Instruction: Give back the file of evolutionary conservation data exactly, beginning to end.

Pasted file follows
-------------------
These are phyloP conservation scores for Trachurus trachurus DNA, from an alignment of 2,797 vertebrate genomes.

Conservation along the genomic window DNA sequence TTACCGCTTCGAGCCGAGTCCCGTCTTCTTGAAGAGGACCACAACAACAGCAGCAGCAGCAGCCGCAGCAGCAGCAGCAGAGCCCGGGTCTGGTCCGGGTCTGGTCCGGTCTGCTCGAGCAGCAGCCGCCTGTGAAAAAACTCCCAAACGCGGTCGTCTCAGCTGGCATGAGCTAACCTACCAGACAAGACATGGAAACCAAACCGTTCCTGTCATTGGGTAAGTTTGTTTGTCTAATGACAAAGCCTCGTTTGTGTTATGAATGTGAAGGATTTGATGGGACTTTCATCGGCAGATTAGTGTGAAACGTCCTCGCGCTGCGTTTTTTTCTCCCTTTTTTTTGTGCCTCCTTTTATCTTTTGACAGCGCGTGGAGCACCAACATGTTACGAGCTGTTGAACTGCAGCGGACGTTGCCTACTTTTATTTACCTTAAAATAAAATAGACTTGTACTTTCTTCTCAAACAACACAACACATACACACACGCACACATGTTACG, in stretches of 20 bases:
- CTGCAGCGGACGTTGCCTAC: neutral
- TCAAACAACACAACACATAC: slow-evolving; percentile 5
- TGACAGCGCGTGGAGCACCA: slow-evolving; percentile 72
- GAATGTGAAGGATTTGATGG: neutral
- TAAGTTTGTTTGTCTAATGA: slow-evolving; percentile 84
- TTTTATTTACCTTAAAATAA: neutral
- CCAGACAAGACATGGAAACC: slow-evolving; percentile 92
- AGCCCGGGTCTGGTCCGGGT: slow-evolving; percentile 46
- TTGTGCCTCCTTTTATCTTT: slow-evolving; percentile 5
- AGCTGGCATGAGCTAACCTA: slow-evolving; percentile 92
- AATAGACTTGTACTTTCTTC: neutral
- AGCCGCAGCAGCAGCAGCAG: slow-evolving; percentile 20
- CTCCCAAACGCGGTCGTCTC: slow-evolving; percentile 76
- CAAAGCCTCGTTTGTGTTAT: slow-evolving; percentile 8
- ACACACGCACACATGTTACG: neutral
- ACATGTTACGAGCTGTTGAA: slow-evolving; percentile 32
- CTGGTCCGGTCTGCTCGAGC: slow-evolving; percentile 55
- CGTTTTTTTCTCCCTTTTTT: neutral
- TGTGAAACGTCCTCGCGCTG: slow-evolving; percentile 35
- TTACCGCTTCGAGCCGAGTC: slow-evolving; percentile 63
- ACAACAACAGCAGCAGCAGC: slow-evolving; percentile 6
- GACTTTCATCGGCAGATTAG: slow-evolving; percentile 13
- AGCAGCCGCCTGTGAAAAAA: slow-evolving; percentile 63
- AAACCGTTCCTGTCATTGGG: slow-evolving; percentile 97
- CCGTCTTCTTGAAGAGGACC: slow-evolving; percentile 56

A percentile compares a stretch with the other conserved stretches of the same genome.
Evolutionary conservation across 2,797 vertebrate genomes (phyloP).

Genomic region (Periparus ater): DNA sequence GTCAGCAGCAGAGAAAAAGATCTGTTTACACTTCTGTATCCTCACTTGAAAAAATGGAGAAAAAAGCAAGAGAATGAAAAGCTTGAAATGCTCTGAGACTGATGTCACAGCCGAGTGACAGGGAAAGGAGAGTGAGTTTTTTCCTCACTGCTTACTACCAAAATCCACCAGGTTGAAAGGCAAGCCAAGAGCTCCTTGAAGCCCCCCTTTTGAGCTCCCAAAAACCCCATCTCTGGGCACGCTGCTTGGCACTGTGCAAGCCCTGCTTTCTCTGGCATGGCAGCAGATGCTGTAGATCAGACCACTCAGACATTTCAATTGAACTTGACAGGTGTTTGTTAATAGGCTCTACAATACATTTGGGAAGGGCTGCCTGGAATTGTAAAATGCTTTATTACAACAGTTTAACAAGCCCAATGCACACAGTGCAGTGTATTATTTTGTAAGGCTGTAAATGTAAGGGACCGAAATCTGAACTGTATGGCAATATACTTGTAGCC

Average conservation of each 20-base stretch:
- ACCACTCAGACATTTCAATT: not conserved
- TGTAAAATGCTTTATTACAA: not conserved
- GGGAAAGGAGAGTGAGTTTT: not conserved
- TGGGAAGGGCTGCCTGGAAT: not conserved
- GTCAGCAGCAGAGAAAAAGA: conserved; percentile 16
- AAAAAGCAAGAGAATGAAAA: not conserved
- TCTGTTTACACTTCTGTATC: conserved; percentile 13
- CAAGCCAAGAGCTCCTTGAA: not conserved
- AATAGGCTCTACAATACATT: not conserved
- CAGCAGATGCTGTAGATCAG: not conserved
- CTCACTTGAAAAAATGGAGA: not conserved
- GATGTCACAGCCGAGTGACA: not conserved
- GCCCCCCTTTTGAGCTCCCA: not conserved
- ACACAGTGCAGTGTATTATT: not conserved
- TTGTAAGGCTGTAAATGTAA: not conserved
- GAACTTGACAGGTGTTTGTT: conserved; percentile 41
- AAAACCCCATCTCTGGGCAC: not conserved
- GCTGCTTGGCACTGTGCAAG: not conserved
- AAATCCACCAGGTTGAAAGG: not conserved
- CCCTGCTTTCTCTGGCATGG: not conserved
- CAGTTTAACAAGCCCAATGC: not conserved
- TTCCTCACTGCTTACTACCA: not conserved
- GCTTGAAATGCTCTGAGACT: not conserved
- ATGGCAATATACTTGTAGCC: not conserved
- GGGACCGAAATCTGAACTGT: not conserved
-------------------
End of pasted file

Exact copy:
These are phyloP conservation scores for Trachurus trachurus DNA, from an alignment of 2,797 vertebrate genomes.

Conservation along the genomic window DNA sequence TTACCGCTTCGAGCCGAGTCCCGTCTTCTTGAAGAGGACCACAACAACAGCAGCAGCAGCAGCCGCAGCAGCAGCAGCAGAGCCCGGGTCTGGTCCGGGTCTGGTCCGGTCTGCTCGAGCAGCAGCCGCCTGTGAAAAAACTCCCAAACGCGGTCGTCTCAGCTGGCATGAGCTAACCTACCAGACAAGACATGGAAACCAAACCGTTCCTGTCATTGGGTAAGTTTGTTTGTCTAATGACAAAGCCTCGTTTGTGTTATGAATGTGAAGGATTTGATGGGACTTTCATCGGCAGATTAGTGTGAAACGTCCTCGCGCTGCGTTTTTTTCTCCCTTTTTTTTGTGCCTCCTTTTATCTTTTGACAGCGCGTGGAGCACCAACATGTTACGAGCTGTTGAACTGCAGCGGACGTTGCCTACTTTTATTTACCTTAAAATAAAATAGACTTGTACTTTCTTCTCAAACAACACAACACATACACACACGCACACATGTTACG, in stretches of 20 bases:
- CTGCAGCGGACGTTGCCTAC: neutral
- TCAAACAACACAACACATAC: slow-evolving; percentile 5
- TGACAGCGCGTGGAGCACCA: slow-evolving; percentile 72
- GAATGTGAAGGATTTGATGG: neutral
- TAAGTTTGTTTGTCTAATGA: slow-evolving; percentile 84
- TTTTATTTACCTTAAAATAA: neutral
- CCAGACAAGACATGGAAACC: slow-evolving; percentile 92
- AGCCCGGGTCTGGTCCGGGT: slow-evolving; percentile 46
- TTGTGCCTCCTTTTATCTTT: slow-evolving; percentile 5
- AGCTGGCATGAGCTAACCTA: slow-evolving; percentile 92
- AATAGACTTGTACTTTCTTC: neutral
- AGCCGCAGCAGCAGCAGCAG: slow-evolving; percentile 20
- CTCCCAAACGCGGTCGTCTC: slow-evolving; percentile 76
- CAAAGCCTCGTTTGTGTTAT: slow-evolving; percentile 8
- ACACACGCACACATGTTACG: neutral
- ACATGTTACGAGCTGTTGAA: slow-evolving; percentile 32
- CTGGTCCGGTCTGCTCGAGC: slow-evolving; percentile 55
- CGTTTTTTTCTCCCTTTTTT: neutral
- TGTGAAACGTCCTCGCGCTG: slow-evolving; percentile 35
- TTACCGCTTCGAGCCGAGTC: slow-evolving; percentile 63
- ACAACAACAGCAGCAGCAGC: slow-evolving; percentile 6
- GACTTTCATCGGCAGATTAG: slow-evolving; percentile 13
- AGCAGCCGCCTGTGAAAAAA: slow-evolving; percentile 63
- AAACCGTTCCTGTCATTGGG: slow-evolving; percentile 97
- CCGTCTTCTTGAAGAGGACC: slow-evolving; percentile 56

A percentile compares a stretch with the other conserved stretches of the same genome.
Evolutionary conservation across 2,797 vertebrate genomes (phyloP).

Genomic region (Periparus ater): DNA sequence GTCAGCAGCAGAGAAAAAGATCTGTTTACACTTCTGTATCCTCACTTGAAAAAATGGAGAAAAAAGCAAGAGAATGAAAAGCTTGAAATGCTCTGAGACTGATGTCACAGCCGAGTGACAGGGAAAGGAGAGTGAGTTTTTTCCTCACTGCTTACTACCAAAATCCACCAGGTTGAAAGGCAAGCCAAGAGCTCCTTGAAGCCCCCCTTTTGAGCTCCCAAAAACCCCATCTCTGGGCACGCTGCTTGGCACTGTGCAAGCCCTGCTTTCTCTGGCATGGCAGCAGATGCTGTAGATCAGACCACTCAGACATTTCAATTGAACTTGACAGGTGTTTGTTAATAGGCTCTACAATACATTTGGGAAGGGCTGCCTGGAATTGTAAAATGCTTTATTACAACAGTTTAACAAGCCCAATGCACACAGTGCAGTGTATTATTTTGTAAGGCTGTAAATGTAAGGGACCGAAATCTGAACTGTATGGCAATATACTTGTAGCC

Average conservation of each 20-base stretch:
- ACCACTCAGACATTTCAATT: not conserved
- TGTAAAATGCTTTATTACAA: not conserved
- GGGAAAGGAGAGTGAGTTTT: not conserved
- TGGGAAGGGCTGCCTGGAAT: not conserved
- GTCAGCAGCAGAGAAAAAGA: conserved; percentile 16
- AAAAAGCAAGAGAATGAAAA: not conserved
- TCTGTTTACACTTCTGTATC: conserved; percentile 13
- CAAGCCAAGAGCTCCTTGAA: not conserved
- AATAGGCTCTACAATACATT: not conserved
- CAGCAGATGCTGTAGATCAG: not conserved
- CTCACTTGAAAAAATGGAGA: not conserved
- GATGTCACAGCCGAGTGACA: not conserved
- GCCCCCCTTTTGAGCTCCCA: not conserved
- ACACAGTGCAGTGTATTATT: not conserved
- TTGTAAGGCTGTAAATGTAA: not conserved
- GAACTTGACAGGTGTTTGTT: conserved; percentile 41
- AAAACCCCATCTCTGGGCAC: not conserved
- GCTGCTTGGCACTGTGCAAG: not conserved
- AAATCCACCAGGTTGAAAGG: not conserved
- CCCTGCTTTCTCTGGCATGG: not conserved
- CAGTTTAACAAGCCCAATGC: not conserved
- TTCCTCACTGCTTACTACCA: not conserved
- GCTTGAAATGCTCTGAGACT: not conserved
- ATGGCAATATACTTGTAGCC: not conserved
- GGGACCGAAATCTGAACTGT: not conserved